Droplet microfluidics is an advanced technology capable of processing and manipulating exceptionally small liquid volumes (10− 9 to 10− 8 L) in microchannels (tens to hundreds of microns) [42]. Owing to its mass production capacity, as well as its ability to tightly regulate the size, structure, and function of test materials, droplet microfluidics has unique advantages in the preparation of microcarriers with potential biomedical applications [43]. The generation of droplets via microfluidic techniques results from the counterbalance of viscous stress and interfacial tension when two immiscible fluids contact each other in a microfluidic channel [44]. The droplets are then crosslinked to form stable MCs. Herein, we designed and prepared a T-junction microfluidic chip containing two inlets (Fig. 3a-A, a-B), an emulsification compartment (Fig. 3a-C), an UV irradiation area (Fig. 3a-D), and one outlet (Fig. 3a-E). The microfluidic chip was attached to a glass slide (Fig. 3b–d). To prepare the IGMs, GC hydrogels were set as the aqueous (water) phase flowing into inlet b and the oil phase flowing into inlet a; the specific steps to fabricate the IGMs have been described previously [45]. Figure 3e–i shows the process of droplet formation and flow into the UV irradiation area. Moreover, we adjusted the flow rate ratio of the oil and aqueous phases to obtain microcarriers with distinct diameters (Fig. 3j–n). When the oil phase flow rate was fixed at 400 µL/min and the aqueous phase flow rate was varied to 10, 15, and 20 µL/min, the IGM diameters increased from 132.65 ± 2.81 to 201.38 ± 4.45 and 265.67 ± 4.15 μm, respectively (Fig. 3o). Alternatively, when the oil phase flow rate varied at 200, 400, and 800 µL/min, while the aqueous phase flow rate remained constant (15 µL/min), the IGM diameters decreased from 401.48 ± 9.43 to 201.38 ± 4.45 and 99.93 ± 2.47 μm, respectively. Finally, we conducted linear regression analysis based on the flow rate ratio and IGM diameters and observed a linear relationship (Fig. 3p). Hence, the flow rate ratio can be adjusted to accurately control IGM diameter. The size distribution graphs of microcarriers with different flow rate ratios are shown in Fig. 3q–u. The morphology and dispersion of IGMs with five distinct diameters illustrated that the emulsification process was complete, as they exhibited uniform round morphology. Moreover, based on the observed spreading area of the cells, the ~ 200 μm IGMs, which had sufficient space to facilitate the survival and growth of a certain number of DPCs, were used for subsequent experiments [23].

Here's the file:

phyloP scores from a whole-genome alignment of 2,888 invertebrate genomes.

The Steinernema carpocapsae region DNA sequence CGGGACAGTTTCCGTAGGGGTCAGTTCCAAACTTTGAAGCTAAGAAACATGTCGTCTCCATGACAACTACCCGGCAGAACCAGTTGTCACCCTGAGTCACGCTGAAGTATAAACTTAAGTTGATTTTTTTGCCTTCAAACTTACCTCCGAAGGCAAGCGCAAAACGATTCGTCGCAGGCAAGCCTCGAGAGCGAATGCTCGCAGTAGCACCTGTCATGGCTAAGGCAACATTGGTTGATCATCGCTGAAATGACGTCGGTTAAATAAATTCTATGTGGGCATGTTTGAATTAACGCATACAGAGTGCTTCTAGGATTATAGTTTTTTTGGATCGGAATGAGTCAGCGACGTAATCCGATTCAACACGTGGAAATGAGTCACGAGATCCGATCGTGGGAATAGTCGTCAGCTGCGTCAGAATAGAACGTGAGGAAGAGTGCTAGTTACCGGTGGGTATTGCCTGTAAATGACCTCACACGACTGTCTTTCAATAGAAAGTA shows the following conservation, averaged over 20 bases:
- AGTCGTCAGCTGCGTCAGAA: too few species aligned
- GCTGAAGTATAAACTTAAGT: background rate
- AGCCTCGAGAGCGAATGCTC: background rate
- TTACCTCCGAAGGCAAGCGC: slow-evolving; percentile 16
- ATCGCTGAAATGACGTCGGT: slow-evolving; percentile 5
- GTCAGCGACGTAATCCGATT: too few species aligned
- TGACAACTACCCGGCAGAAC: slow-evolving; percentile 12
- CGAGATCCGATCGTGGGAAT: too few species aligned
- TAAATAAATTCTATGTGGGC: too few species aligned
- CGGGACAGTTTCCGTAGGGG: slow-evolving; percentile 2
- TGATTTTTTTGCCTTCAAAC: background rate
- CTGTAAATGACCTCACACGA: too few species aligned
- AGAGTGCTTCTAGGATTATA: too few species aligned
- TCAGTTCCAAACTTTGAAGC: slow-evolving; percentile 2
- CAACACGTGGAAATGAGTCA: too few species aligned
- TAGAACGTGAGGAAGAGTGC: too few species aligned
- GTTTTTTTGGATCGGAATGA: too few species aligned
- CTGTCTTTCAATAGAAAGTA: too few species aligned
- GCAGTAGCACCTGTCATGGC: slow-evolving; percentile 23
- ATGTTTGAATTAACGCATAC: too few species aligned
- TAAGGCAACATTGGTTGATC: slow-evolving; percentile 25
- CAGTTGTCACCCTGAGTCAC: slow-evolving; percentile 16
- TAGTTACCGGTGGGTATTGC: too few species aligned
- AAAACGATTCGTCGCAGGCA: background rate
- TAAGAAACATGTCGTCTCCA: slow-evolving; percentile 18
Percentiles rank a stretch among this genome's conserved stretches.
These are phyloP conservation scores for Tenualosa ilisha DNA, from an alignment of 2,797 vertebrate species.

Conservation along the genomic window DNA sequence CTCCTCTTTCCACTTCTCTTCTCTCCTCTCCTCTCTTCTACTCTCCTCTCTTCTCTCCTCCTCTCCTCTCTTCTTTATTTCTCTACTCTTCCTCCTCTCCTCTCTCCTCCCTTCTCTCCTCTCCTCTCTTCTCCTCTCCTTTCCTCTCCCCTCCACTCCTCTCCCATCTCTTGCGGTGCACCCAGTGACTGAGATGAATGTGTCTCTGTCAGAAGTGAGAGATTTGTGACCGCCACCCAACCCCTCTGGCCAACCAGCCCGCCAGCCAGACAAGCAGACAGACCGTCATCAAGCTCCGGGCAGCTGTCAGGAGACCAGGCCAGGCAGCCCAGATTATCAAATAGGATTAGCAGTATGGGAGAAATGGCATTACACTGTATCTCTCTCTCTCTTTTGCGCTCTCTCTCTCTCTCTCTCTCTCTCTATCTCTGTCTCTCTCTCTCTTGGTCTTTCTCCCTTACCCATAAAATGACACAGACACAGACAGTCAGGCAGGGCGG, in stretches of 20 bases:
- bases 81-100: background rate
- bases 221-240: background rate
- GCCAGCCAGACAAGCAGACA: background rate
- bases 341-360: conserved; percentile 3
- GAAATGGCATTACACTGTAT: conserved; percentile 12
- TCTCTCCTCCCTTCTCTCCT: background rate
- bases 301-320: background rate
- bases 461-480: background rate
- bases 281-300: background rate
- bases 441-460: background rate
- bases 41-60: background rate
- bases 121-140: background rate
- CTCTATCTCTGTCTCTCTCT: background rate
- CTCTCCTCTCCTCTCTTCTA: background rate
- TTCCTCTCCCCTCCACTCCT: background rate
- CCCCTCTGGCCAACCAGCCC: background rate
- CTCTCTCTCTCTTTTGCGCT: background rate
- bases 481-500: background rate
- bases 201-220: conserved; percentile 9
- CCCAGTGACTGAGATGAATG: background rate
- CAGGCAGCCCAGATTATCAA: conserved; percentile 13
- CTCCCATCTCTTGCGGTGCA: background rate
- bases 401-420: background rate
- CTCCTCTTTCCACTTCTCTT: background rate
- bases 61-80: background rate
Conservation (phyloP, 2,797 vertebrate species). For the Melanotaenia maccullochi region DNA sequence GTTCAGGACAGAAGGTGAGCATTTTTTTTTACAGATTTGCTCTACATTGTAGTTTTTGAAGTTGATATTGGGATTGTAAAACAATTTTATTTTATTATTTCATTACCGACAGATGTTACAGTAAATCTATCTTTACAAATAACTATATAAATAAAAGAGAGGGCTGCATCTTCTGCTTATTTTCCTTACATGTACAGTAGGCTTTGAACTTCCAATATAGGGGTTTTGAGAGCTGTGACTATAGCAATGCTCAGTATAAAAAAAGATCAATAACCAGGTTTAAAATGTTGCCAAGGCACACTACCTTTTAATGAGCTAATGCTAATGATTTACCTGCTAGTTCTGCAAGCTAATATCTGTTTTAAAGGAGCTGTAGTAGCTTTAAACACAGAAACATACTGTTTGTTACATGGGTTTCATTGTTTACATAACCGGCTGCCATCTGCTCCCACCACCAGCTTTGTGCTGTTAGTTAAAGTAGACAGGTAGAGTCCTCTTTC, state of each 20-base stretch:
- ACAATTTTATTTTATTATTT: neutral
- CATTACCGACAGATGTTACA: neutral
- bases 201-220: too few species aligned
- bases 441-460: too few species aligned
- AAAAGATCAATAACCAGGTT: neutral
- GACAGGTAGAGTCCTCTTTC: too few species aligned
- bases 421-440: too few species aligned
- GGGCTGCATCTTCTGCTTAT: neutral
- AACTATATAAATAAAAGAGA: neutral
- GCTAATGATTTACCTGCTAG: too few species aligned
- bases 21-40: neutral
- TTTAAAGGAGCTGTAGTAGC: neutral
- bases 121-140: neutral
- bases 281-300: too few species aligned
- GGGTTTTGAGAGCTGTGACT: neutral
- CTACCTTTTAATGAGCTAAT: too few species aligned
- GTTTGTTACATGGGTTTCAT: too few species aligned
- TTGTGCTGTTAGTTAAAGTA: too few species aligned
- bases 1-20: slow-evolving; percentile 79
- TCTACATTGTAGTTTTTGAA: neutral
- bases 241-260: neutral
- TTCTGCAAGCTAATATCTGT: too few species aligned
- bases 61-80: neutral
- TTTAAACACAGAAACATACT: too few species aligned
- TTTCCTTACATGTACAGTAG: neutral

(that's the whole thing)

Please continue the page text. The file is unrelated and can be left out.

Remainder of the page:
Fig. 3
figure 3

Design of T-junction microfluidic chip and scalable production of diameter-controllable IGMs. (a) Computer-aided design (CAD) blueprint of the T-junction microfluidic chip. (b–d) Photographs of the T-junction microfluidic chip from the side (b), end under low power (c), and end under high power (d). (e–i) Process of droplet formation and flow into the UV irradiation area. (j–n) IGMs with different diameters fabricated by varying the oil and aqueous flow rates. (o) Statistical diagram of IGMs with different diameters resulting from varying the oil and aqueous phase flow rates. (p) Linear relationship between IGM diameters and the flow rate ratio. (q–u) Distribution graphs of microcarrier size adjusted by different oil and aqueous flow rates

Compression and swelling properties of IGMs

First, we conducted a compressive stress-strain test. The resulting curves showed that 10%, 15%, and 20% GelMA + 1% chitosan microcarriers collapsed at 37.4 ± 3.9, 64.6 ± 5.2, and 142.0 ± 9.8 kPa, respectively (Fig. 4a). Thus, the IGMs were determined to have relatively high mechanical strength, a property that was significantly influenced by GelMA. Additionally, the compression modulus in 10%, 15%, and 20% GelMA + 1% chitosan microcarriers were 18.7 ± 2.8, 84.1 ± 7.9, and 153.2 ± 12.2 kPa, respectively (Fig. 4b). One potential cause of the enhanced stiffness is the substantially reduced space available for the photo-crosslinked GelMA network in the IGM, thus, limiting movement following the embedding of chitosan chains. Moreover, hydrophobic interactions and hydrogen bonding play a pivotal role in enhancing the mechanical strength.

Fig. 4
figure 4

Compression, swelling, growth factor release, and degradation testing of IGMs. (a) Compressive stress-strain curves for different IGMs. (b) Statistical analysis of the compression modulus. (c) Trend in swelling ratio for different IGMs. (d) Statistical analysis of swelling ratio after 90 min in (c). (e) Whole blood, PRP, and DPBS. (f) Schematic of the growth factor release test. Cumulative release of FGF (g), EGF (h), and VEGF (i) for different IGMs. (j) Statistical analysis of total growth factor release amount after 7 d in (g, h, and i). (k) Trend in weight loss rate for different IGMs. (j) Statistical analysis of weight loss rate after 15 d in (k) for different IGMs.